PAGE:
An Anambra State youth association, Dynamic Minds League, has sued a recording artist, Douglas Jack Agu (alias Runtown) at the Lagos State High Court in Ikeja over an alleged breach of contract.
It is claiming N14.3 million damages from the musician.

The group, through its president Chizuo Anetoh, said it agreed with Runtown to perform at the popular state-wide harmattan carnival held last January 1 in Adazi-Nnukwu town.

The claimant, through its lawyer Raphael Anagbado, said it contacted the musician’s management company, Eric Many Entertainment, and after a meeting with the manager Armani Henshaw, a fee of N800,000 was agreed, which was fully paid.

Based on the agreement, the group said it printed fliers to advertise the show’s ticket prices of N3,000 for VIP and N1,000 regular, which were posted across the state.

The association said it also featured Runtown on the back page of its magazine, booked for two hotel rooms for the musician and his manager, and paid for their flight tickets to Port Harcourt, from where they would head for Anambra by road.

The claimant said Henshaw demanded that four armed mobile policemen be provided to escort them to the venue, but the group was only able to provide two.

According to the claimant, when the artiste and his manager arrived Port Harcourt, they refused to be escorted by the two armed policemen, and eventually refused to attend the event on the basis that it was already late.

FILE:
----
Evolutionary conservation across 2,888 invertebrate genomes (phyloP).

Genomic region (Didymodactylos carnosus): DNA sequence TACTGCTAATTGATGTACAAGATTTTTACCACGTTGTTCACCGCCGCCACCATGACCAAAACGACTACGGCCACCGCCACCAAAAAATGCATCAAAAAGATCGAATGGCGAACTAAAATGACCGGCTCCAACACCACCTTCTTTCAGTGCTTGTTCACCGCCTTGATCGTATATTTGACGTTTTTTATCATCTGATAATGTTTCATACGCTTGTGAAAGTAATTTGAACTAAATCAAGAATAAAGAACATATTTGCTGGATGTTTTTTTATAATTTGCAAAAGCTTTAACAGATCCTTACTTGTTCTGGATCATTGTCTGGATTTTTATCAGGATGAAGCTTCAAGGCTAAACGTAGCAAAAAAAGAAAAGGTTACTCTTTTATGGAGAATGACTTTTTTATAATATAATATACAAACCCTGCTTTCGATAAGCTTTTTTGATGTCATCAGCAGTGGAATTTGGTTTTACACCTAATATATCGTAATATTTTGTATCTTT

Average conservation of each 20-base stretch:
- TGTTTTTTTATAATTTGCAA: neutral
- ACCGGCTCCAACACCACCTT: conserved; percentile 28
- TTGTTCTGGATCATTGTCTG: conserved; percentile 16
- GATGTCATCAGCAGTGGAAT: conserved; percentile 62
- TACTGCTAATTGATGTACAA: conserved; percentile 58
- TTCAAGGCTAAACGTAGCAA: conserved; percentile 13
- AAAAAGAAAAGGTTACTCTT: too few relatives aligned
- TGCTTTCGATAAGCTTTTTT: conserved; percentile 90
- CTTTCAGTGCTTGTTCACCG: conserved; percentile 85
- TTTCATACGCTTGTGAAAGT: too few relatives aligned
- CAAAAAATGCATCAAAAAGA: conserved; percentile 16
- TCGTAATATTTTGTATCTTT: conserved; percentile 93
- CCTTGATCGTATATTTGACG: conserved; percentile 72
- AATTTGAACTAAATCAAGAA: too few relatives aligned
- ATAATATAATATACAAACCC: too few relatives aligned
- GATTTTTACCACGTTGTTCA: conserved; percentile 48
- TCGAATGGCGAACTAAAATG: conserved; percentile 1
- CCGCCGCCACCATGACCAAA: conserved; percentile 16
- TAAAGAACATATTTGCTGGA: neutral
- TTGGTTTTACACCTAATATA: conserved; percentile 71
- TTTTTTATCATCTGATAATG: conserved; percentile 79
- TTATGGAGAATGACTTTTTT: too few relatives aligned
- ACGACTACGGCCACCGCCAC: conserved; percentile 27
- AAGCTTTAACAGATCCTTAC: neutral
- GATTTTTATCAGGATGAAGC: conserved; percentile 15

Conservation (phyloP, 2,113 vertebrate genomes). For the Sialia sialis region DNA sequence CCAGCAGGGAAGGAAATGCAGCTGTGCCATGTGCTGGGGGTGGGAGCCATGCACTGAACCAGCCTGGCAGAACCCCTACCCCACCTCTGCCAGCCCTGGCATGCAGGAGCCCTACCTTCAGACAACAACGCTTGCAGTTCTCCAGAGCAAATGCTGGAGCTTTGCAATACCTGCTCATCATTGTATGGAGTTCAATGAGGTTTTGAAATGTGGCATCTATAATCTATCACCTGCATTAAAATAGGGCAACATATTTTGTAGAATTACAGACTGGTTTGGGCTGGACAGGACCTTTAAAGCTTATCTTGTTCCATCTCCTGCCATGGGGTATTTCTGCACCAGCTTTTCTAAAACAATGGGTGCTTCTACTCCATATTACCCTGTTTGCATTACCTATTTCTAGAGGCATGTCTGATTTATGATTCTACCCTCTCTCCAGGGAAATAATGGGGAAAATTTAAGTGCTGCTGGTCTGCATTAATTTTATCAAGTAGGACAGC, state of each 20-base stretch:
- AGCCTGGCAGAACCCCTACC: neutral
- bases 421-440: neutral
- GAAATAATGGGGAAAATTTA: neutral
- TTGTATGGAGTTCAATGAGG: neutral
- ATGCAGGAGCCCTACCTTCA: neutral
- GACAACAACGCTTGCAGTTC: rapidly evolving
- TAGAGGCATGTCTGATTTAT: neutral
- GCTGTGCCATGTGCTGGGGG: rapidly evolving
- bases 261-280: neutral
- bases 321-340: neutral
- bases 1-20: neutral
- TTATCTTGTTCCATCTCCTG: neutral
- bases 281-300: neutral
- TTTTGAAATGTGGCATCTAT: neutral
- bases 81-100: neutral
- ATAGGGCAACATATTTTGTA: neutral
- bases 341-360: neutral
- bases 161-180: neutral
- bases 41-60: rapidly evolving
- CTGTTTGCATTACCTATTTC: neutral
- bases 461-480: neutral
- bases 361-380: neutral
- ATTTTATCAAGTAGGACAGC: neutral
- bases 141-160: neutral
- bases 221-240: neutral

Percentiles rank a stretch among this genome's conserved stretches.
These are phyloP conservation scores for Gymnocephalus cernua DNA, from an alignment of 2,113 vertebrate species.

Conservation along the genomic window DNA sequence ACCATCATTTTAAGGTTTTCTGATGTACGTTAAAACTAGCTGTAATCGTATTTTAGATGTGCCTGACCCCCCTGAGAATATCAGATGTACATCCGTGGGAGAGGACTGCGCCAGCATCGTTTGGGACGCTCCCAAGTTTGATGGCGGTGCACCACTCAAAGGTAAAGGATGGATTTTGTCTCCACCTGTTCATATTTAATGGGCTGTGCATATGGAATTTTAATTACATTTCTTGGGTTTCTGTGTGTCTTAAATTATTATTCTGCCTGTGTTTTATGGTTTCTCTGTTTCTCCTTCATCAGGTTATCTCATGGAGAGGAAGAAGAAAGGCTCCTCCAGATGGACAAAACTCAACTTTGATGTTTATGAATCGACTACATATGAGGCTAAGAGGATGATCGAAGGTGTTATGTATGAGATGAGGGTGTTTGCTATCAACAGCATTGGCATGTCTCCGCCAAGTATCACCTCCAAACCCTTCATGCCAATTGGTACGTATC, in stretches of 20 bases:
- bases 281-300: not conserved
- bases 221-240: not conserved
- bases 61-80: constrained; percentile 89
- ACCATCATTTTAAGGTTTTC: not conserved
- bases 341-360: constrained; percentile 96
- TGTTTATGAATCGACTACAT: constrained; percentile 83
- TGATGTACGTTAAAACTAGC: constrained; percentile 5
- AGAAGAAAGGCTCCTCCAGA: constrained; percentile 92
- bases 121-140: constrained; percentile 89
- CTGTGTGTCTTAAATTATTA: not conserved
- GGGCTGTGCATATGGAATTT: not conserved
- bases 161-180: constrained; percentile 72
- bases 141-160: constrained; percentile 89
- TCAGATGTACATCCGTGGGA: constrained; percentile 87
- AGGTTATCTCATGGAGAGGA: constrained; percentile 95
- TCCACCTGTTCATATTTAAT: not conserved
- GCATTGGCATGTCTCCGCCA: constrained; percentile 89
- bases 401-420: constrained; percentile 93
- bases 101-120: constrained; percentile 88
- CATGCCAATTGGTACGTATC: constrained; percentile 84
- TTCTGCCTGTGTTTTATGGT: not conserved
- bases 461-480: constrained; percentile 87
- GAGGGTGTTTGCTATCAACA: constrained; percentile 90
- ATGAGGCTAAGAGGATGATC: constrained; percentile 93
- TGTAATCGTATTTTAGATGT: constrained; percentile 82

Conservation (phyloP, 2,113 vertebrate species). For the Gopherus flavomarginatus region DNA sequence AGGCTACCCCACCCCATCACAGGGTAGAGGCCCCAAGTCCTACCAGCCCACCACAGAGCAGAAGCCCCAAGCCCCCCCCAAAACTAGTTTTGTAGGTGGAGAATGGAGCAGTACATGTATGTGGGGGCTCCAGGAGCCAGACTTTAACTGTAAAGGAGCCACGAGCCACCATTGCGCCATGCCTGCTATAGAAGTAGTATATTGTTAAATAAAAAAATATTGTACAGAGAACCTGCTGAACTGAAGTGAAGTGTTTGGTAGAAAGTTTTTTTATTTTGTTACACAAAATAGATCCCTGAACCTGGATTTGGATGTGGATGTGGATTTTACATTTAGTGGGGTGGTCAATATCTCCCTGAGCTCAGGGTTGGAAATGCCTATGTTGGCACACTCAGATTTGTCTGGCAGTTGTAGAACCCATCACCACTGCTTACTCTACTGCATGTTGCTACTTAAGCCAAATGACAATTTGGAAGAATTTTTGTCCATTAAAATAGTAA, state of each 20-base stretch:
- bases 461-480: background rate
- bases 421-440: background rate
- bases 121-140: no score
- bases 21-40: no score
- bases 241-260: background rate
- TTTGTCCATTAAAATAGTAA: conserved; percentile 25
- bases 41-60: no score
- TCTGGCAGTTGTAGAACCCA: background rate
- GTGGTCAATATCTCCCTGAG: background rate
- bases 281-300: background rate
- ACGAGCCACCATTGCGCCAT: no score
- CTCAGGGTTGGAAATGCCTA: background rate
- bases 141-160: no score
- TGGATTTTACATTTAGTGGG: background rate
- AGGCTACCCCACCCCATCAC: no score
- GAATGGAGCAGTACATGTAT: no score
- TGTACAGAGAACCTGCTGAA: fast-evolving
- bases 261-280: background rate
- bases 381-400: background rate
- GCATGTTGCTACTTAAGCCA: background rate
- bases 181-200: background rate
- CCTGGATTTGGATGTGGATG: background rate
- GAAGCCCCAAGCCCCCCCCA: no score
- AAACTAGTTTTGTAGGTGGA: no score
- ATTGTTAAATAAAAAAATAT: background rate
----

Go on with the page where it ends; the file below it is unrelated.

“The carnival took place without the attendance of Runtown who was billed to perform between 1-2am. Cash refunds were made to many people who demanded a refund because Runtown was the high point and attraction which justified the ticket prices.

“Due to the absence of Runtown, the association lost millions of naira in expected profit (including cash refunds made) and severe damage to its reputation which has a grave impact on the association’s ability to stage events, attract patrons and compete with rival carnival/show organisers in Anambra State and environs,” the claimant said.

The association is, therefore, praying the court to order Runtown to refund the N800,000, pay it N2million as special damages which covers cash refunds to guests, cost of fliers, radio jingles and hotel reservation; as well as N10million as general damages for loss of revenue; N1million as exemplary damages, and N500,000 as cost of the suit.

During hearing before Justice Josephine Oyefeso, Anagbado said his client called the musician several times to demand a refund without a response. He said he sent a letter proposing settlement, which was not accepted.

The lawyer said his client instead got a reply from Runtown’s lawyer refusing reimbursement and damages demanded, citing breach of contract by the claimant for alleged late provision of armed security personnel as escort to the venue.

Runtown, through his lawyer, Mr E. O. Ekeocha, filed a preliminary objection, asking the court to strike out the suit for lack of jurisdiction.

He said the claimant failed to comply with the court’s rules on pre-action notice.

Arguing the objection, the lawyer said: “The claimant’s demand letter is not a pre-action notice. The rules provide that a claimant must send a pre-action protocol containing the reliefs sought.

“All the claims are at variance with their pre-action letter, which does not activate the court’s jurisdiction. We plead with your Lordship to strike out the suit.”

Justice Oyefeso adjourned until January 25, 2017 for ruling on the preliminary objection.